Now El Paso is closer to Los Angeles than it is to Houston, but that doesn’t qualify as a little-known fact.

    And hang in there, Mark. Sooner or later someone will make a comment on point.

  2. I have people call me from out-of-state about cases in El Paso sometimes; I have to explain the distances involved. People in the little tiny states have trouble conceiving of an 800-mile drive in a straight line across a single state.

  3. Know what you get if you cut Alaska in half? Two states bigger than Texas.

    Currently in my 16th year in Alaska after 12 years in Texas. Both great places, but for different reasons. The tex-mex food up here sucks.

    I drove my daughter down to Colorado for college last fall. 4200 miles from Anchorage to Northern Colorado.

  4. Perhaps Amarillo is philosophcally miles closer to Long Island.

    Los Angeles and Houston are roughly equidistant from El Paso.

  5. While you did get the mileage wrong to Long Island, my family comes from Dalhart originally on both sides, about 80 miles north of Amarillo. It is closer to the capitals of seven other states, if I recall correctly, than it is to Austin.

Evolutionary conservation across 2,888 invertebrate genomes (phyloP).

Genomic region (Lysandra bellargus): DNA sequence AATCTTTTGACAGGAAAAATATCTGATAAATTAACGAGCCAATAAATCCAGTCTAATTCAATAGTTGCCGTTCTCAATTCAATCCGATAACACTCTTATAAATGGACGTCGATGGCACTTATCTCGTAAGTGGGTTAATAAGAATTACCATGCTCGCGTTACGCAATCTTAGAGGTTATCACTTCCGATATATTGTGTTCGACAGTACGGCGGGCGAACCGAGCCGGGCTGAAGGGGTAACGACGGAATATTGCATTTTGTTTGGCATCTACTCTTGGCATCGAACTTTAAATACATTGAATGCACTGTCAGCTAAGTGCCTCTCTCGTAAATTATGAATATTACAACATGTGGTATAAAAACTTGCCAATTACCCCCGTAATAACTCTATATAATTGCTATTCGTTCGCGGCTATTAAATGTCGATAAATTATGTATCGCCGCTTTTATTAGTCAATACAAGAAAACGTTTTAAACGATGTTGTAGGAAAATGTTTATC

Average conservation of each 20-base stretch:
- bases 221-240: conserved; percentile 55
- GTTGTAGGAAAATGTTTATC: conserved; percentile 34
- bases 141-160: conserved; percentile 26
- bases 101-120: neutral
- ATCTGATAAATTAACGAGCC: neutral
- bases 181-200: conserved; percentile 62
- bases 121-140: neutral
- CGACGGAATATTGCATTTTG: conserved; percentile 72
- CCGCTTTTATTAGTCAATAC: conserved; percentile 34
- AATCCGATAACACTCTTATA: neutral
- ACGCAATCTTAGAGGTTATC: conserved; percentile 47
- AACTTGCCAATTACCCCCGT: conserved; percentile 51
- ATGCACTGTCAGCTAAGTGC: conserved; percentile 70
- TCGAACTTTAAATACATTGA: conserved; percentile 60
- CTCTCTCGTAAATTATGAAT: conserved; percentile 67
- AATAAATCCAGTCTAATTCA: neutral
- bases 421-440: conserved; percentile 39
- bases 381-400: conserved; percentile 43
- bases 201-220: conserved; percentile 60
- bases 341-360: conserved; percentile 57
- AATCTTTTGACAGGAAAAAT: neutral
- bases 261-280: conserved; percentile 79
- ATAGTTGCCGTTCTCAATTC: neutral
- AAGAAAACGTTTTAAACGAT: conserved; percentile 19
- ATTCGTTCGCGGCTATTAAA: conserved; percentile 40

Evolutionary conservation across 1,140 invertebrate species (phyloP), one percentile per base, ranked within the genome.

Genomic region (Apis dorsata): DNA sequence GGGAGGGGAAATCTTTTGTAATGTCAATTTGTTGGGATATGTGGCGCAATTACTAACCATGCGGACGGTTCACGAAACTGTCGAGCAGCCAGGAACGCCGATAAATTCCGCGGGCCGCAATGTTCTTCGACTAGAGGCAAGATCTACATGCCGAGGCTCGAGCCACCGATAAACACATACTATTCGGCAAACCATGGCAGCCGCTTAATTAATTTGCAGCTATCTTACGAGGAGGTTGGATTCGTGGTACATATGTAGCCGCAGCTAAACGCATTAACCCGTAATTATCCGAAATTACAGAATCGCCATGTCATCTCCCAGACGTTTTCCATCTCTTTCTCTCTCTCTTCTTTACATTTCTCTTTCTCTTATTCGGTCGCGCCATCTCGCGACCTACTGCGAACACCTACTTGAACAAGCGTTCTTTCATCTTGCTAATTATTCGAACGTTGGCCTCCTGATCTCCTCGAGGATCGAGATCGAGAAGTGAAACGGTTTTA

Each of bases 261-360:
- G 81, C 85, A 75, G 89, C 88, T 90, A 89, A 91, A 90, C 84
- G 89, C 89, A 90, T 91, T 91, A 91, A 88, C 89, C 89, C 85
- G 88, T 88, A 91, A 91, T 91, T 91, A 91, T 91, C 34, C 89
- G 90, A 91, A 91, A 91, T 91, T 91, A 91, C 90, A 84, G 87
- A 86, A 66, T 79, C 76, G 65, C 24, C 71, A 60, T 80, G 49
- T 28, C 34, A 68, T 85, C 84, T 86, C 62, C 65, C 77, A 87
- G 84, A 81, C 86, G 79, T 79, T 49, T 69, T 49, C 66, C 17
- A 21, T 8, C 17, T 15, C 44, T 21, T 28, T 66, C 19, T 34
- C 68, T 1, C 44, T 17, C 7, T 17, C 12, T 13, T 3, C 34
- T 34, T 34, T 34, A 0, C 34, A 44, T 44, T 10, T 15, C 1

6. Sounds like you all are smoking dope and looking through the almanac.

    What is it about marijuana that people refuse to confront, in this age of Viagra commercials? Even here…where you would expect to find some kind of professional discussion.

  7. Melaine, I don’t know. I think the ridiculousness of criminalizing marijuana is something most readers here hold self-evident. So what is it about marijuana that we refuse to confront here?

    Tell us, and we’ll do our best not to let you down.

  8. The real question, in my mind, is whether this counts as a jury nullification verdict. And on one theory, I think it does.

    Jury nullification, by that theory, does not always amount to the jury giving the judge the finger. It can also amount to the jury giving more weight to certain legal arguments than they perhaps merit, because the equities of the case lie in that direction.

    In other words, the defense may argue necessity, even though the elements of the defense are not solidly presented by the facts of the case. Yet by setting up this shadow defense, the jury will have a “peg to hang their hats on” should they wish to vote “not guilty.”